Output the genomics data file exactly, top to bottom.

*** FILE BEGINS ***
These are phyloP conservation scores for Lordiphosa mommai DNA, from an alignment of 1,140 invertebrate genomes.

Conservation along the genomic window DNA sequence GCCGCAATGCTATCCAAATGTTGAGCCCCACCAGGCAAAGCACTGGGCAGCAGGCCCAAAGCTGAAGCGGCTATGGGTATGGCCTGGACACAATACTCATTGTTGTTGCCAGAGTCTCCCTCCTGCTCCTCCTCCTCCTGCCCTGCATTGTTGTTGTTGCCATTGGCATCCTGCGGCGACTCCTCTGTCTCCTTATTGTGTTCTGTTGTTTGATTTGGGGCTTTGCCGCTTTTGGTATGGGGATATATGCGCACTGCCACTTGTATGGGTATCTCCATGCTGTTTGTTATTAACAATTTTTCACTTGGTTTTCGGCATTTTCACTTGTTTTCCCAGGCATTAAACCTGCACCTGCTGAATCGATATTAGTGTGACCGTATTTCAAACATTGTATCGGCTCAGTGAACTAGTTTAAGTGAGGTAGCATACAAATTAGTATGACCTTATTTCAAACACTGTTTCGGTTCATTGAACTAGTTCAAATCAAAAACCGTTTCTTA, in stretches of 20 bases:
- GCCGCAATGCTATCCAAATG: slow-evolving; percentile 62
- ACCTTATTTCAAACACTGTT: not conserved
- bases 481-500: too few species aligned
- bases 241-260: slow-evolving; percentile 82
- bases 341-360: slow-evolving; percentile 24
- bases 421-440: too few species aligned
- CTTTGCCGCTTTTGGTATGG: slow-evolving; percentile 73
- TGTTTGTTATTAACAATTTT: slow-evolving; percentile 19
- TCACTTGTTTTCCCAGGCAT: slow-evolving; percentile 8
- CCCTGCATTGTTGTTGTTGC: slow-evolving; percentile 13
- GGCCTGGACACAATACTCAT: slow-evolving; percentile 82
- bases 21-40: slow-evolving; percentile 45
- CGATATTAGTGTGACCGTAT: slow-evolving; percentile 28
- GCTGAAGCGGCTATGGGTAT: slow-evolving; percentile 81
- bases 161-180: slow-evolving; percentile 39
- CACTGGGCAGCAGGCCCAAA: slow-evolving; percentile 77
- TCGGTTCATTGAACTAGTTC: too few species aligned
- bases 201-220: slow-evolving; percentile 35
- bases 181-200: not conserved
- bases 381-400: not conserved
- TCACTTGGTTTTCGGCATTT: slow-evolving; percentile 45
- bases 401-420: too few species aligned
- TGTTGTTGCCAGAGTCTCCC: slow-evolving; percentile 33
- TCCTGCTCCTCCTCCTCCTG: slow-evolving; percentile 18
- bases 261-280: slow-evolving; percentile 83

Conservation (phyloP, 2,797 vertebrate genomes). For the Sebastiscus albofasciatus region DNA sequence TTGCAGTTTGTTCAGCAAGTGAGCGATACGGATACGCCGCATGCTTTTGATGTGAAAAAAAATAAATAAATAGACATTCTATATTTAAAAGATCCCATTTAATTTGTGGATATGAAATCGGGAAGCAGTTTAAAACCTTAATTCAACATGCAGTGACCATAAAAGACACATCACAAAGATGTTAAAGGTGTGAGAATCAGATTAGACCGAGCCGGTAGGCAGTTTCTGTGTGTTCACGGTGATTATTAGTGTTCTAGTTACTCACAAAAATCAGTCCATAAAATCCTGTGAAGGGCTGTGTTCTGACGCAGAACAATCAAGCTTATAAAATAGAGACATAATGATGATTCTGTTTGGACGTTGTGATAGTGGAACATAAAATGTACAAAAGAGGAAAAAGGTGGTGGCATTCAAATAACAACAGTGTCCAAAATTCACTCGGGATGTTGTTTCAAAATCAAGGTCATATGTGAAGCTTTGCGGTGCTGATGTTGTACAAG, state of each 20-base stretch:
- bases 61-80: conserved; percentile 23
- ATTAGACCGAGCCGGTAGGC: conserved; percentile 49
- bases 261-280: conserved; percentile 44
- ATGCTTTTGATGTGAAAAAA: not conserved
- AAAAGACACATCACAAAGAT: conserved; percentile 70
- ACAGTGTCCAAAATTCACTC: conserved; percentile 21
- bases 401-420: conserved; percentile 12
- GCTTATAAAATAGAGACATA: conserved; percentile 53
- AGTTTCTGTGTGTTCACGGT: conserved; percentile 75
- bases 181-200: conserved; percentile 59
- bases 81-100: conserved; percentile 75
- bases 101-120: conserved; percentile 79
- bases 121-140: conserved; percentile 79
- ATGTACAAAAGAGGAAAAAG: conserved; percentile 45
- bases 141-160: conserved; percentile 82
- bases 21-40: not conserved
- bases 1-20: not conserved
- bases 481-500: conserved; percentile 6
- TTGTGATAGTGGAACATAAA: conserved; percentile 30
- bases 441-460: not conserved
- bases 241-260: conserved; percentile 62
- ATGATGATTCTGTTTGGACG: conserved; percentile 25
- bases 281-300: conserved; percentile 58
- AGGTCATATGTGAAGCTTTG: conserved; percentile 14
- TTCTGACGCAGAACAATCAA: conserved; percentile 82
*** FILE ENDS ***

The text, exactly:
These are phyloP conservation scores for Lordiphosa mommai DNA, from an alignment of 1,140 invertebrate genomes.

Conservation along the genomic window DNA sequence GCCGCAATGCTATCCAAATGTTGAGCCCCACCAGGCAAAGCACTGGGCAGCAGGCCCAAAGCTGAAGCGGCTATGGGTATGGCCTGGACACAATACTCATTGTTGTTGCCAGAGTCTCCCTCCTGCTCCTCCTCCTCCTGCCCTGCATTGTTGTTGTTGCCATTGGCATCCTGCGGCGACTCCTCTGTCTCCTTATTGTGTTCTGTTGTTTGATTTGGGGCTTTGCCGCTTTTGGTATGGGGATATATGCGCACTGCCACTTGTATGGGTATCTCCATGCTGTTTGTTATTAACAATTTTTCACTTGGTTTTCGGCATTTTCACTTGTTTTCCCAGGCATTAAACCTGCACCTGCTGAATCGATATTAGTGTGACCGTATTTCAAACATTGTATCGGCTCAGTGAACTAGTTTAAGTGAGGTAGCATACAAATTAGTATGACCTTATTTCAAACACTGTTTCGGTTCATTGAACTAGTTCAAATCAAAAACCGTTTCTTA, in stretches of 20 bases:
- GCCGCAATGCTATCCAAATG: slow-evolving; percentile 62
- ACCTTATTTCAAACACTGTT: not conserved
- bases 481-500: too few species aligned
- bases 241-260: slow-evolving; percentile 82
- bases 341-360: slow-evolving; percentile 24
- bases 421-440: too few species aligned
- CTTTGCCGCTTTTGGTATGG: slow-evolving; percentile 73
- TGTTTGTTATTAACAATTTT: slow-evolving; percentile 19
- TCACTTGTTTTCCCAGGCAT: slow-evolving; percentile 8
- CCCTGCATTGTTGTTGTTGC: slow-evolving; percentile 13
- GGCCTGGACACAATACTCAT: slow-evolving; percentile 82
- bases 21-40: slow-evolving; percentile 45
- CGATATTAGTGTGACCGTAT: slow-evolving; percentile 28
- GCTGAAGCGGCTATGGGTAT: slow-evolving; percentile 81
- bases 161-180: slow-evolving; percentile 39
- CACTGGGCAGCAGGCCCAAA: slow-evolving; percentile 77
- TCGGTTCATTGAACTAGTTC: too few species aligned
- bases 201-220: slow-evolving; percentile 35
- bases 181-200: not conserved
- bases 381-400: not conserved
- TCACTTGGTTTTCGGCATTT: slow-evolving; percentile 45
- bases 401-420: too few species aligned
- TGTTGTTGCCAGAGTCTCCC: slow-evolving; percentile 33
- TCCTGCTCCTCCTCCTCCTG: slow-evolving; percentile 18
- bases 261-280: slow-evolving; percentile 83

Conservation (phyloP, 2,797 vertebrate genomes). For the Sebastiscus albofasciatus region DNA sequence TTGCAGTTTGTTCAGCAAGTGAGCGATACGGATACGCCGCATGCTTTTGATGTGAAAAAAAATAAATAAATAGACATTCTATATTTAAAAGATCCCATTTAATTTGTGGATATGAAATCGGGAAGCAGTTTAAAACCTTAATTCAACATGCAGTGACCATAAAAGACACATCACAAAGATGTTAAAGGTGTGAGAATCAGATTAGACCGAGCCGGTAGGCAGTTTCTGTGTGTTCACGGTGATTATTAGTGTTCTAGTTACTCACAAAAATCAGTCCATAAAATCCTGTGAAGGGCTGTGTTCTGACGCAGAACAATCAAGCTTATAAAATAGAGACATAATGATGATTCTGTTTGGACGTTGTGATAGTGGAACATAAAATGTACAAAAGAGGAAAAAGGTGGTGGCATTCAAATAACAACAGTGTCCAAAATTCACTCGGGATGTTGTTTCAAAATCAAGGTCATATGTGAAGCTTTGCGGTGCTGATGTTGTACAAG, state of each 20-base stretch:
- bases 61-80: conserved; percentile 23
- ATTAGACCGAGCCGGTAGGC: conserved; percentile 49
- bases 261-280: conserved; percentile 44
- ATGCTTTTGATGTGAAAAAA: not conserved
- AAAAGACACATCACAAAGAT: conserved; percentile 70
- ACAGTGTCCAAAATTCACTC: conserved; percentile 21
- bases 401-420: conserved; percentile 12
- GCTTATAAAATAGAGACATA: conserved; percentile 53
- AGTTTCTGTGTGTTCACGGT: conserved; percentile 75
- bases 181-200: conserved; percentile 59
- bases 81-100: conserved; percentile 75
- bases 101-120: conserved; percentile 79
- bases 121-140: conserved; percentile 79
- ATGTACAAAAGAGGAAAAAG: conserved; percentile 45
- bases 141-160: conserved; percentile 82
- bases 21-40: not conserved
- bases 1-20: not conserved
- bases 481-500: conserved; percentile 6
- TTGTGATAGTGGAACATAAA: conserved; percentile 30
- bases 441-460: not conserved
- bases 241-260: conserved; percentile 62
- ATGATGATTCTGTTTGGACG: conserved; percentile 25
- bases 281-300: conserved; percentile 58
- AGGTCATATGTGAAGCTTTG: conserved; percentile 14
- TTCTGACGCAGAACAATCAA: conserved; percentile 82